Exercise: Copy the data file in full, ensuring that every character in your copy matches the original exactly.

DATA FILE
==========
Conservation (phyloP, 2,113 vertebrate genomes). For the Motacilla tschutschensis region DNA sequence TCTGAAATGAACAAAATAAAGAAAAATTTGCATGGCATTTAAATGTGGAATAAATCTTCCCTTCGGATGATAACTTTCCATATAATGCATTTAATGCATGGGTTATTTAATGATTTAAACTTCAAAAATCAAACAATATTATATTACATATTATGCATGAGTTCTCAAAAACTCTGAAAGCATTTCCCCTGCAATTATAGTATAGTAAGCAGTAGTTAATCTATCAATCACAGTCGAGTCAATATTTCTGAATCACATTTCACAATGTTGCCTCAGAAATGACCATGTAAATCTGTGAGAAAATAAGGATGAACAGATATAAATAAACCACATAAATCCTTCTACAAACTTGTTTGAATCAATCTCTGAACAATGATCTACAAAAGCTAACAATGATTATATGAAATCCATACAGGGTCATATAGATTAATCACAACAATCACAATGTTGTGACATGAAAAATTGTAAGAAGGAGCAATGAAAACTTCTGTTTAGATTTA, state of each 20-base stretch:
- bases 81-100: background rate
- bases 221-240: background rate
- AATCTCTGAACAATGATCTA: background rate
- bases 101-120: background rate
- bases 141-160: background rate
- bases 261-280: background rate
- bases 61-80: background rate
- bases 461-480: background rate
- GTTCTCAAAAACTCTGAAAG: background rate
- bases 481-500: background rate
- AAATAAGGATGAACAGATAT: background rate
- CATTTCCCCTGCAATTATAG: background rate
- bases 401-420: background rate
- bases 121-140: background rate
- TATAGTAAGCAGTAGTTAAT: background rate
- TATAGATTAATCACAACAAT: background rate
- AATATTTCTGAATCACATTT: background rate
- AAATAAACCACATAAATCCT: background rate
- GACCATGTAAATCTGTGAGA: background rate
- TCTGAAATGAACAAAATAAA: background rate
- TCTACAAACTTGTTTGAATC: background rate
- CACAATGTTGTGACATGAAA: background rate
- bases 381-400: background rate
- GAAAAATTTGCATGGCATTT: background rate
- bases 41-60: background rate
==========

Conservation (phyloP, 2,113 vertebrate genomes). For the Motacilla tschutschensis region DNA sequence TCTGAAATGAACAAAATAAAGAAAAATTTGCATGGCATTTAAATGTGGAATAAATCTTCCCTTCGGATGATAACTTTCCATATAATGCATTTAATGCATGGGTTATTTAATGATTTAAACTTCAAAAATCAAACAATATTATATTACATATTATGCATGAGTTCTCAAAAACTCTGAAAGCATTTCCCCTGCAATTATAGTATAGTAAGCAGTAGTTAATCTATCAATCACAGTCGAGTCAATATTTCTGAATCACATTTCACAATGTTGCCTCAGAAATGACCATGTAAATCTGTGAGAAAATAAGGATGAACAGATATAAATAAACCACATAAATCCTTCTACAAACTTGTTTGAATCAATCTCTGAACAATGATCTACAAAAGCTAACAATGATTATATGAAATCCATACAGGGTCATATAGATTAATCACAACAATCACAATGTTGTGACATGAAAAATTGTAAGAAGGAGCAATGAAAACTTCTGTTTAGATTTA, state of each 20-base stretch:
- bases 81-100: background rate
- bases 221-240: background rate
- AATCTCTGAACAATGATCTA: background rate
- bases 101-120: background rate
- bases 141-160: background rate
- bases 261-280: background rate
- bases 61-80: background rate
- bases 461-480: background rate
- GTTCTCAAAAACTCTGAAAG: background rate
- bases 481-500: background rate
- AAATAAGGATGAACAGATAT: background rate
- CATTTCCCCTGCAATTATAG: background rate
- bases 401-420: background rate
- bases 121-140: background rate
- TATAGTAAGCAGTAGTTAAT: background rate
- TATAGATTAATCACAACAAT: background rate
- AATATTTCTGAATCACATTT: background rate
- AAATAAACCACATAAATCCT: background rate
- GACCATGTAAATCTGTGAGA: background rate
- TCTGAAATGAACAAAATAAA: background rate
- TCTACAAACTTGTTTGAATC: background rate
- CACAATGTTGTGACATGAAA: background rate
- bases 381-400: background rate
- GAAAAATTTGCATGGCATTT: background rate
- bases 41-60: background rate